War Memorials are Beautiful and Intense; Maybe I Should Visit More of Them

September 11th is in 3 days.

I’m doing the social media marketing for an annual charity event held each year on the anniversary of the attacks. I thought it would be a good time to visit the 9/11 Memorial, created just in the last year or two, to mentally prepare myself for the event on Wednesday and spend some time reflecting to put myself in the right headspace leading in.

I didn’t really know at all what to expect. I waited on line and “donated” a measly assortment of quarters, nickels and dimes to get in while feeling like a jackass for never having cash on me anymore. After walking in line around what felt like an entire city block, you enter a sort of enclosed courtyard, with a few small trees and some lawn and wide, cobblestone paths.

As I wondered “What did you expect here?” I thought about other memorials I’ve been to, and my thoughts went to the Killing Fields in Cambodia: sites that commemorate those massacred during the Khmer Rouge under Pol Pot. I visited the best-known site, 17km south of Phnom Penh, called Choeung Ek. Very intense place, with indents in the ground where they’d have massive graves that are now covered in grass (but you still see the depression in the ground). There’s a tree where soldiers would smash the heads of babies and toss them in the air and shoot them. You listen to stories about this on a guide headset. It really leaves an impression.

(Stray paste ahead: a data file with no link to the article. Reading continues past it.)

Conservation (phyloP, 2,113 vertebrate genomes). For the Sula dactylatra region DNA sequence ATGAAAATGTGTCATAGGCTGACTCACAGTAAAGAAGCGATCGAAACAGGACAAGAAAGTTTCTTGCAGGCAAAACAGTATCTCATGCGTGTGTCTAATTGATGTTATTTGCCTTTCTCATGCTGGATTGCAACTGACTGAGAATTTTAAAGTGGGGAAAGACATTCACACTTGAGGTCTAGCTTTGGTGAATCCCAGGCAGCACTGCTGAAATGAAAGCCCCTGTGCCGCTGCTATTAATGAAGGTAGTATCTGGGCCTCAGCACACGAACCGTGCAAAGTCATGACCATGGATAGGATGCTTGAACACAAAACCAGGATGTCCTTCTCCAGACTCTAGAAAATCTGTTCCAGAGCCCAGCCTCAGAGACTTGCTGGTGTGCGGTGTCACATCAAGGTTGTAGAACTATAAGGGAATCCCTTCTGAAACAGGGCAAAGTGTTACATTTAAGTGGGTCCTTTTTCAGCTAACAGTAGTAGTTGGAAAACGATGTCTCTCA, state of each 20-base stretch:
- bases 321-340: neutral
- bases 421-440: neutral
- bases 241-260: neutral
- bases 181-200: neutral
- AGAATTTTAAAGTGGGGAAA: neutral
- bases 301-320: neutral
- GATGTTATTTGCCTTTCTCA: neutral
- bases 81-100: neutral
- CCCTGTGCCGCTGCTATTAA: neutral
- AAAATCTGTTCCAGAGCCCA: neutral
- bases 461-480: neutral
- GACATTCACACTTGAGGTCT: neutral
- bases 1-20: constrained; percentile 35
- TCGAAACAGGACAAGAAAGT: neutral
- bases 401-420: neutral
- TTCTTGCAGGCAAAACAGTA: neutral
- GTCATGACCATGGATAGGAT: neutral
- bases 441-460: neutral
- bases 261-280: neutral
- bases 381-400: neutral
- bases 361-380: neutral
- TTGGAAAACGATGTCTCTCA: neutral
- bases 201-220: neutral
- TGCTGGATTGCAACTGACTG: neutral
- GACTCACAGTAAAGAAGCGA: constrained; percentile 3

A very different memorial are the Holocaust Memorial in Berlin. The one outside is powerful in its simplicity. It’s in the center of the city so it makes sense to have it be relatively abstract in its connection to the Holocaust; large, rectangular slabs of gray cement form a grid, and you can walk in between the rows. Grass lines the pathways, and the slabs vary in height, some are slanted, others perpendicular to the ground.

At the 9/11 Memorial, about 200 yards in to the courtyard you encounter an enormous reflecting pool. Another one lies toward the back of the courtyard; they’re both built in the footsteps of where the Twin Towers stood. They drop inward on themselves in a way I’m not explaining well, but there are waterfalls and the names of those who perished surrounding the outside of both pools. The names are arranged according to group: First Responders, Employees of Companies in the North Tower, The South Tower, passengers on Flight 93, Flight 175, Pentagon….and within all those groups, the families of those lost requested the names of their loved ones be placed next to certain other names. I saw one that was a woman’s name with “AND HER UNBORN CHILD” next to it. My cousin is a firefighter and worked in the recovery process in the weeks and months following the attack; he was fine, after not being able to get in touch with us at all that first day, and then working 24 hour shifts for the next few weeks.

All the thought and contemplation and reflection I spent today felt good in preparation for Wednesday. I’ll let you know how it goes.

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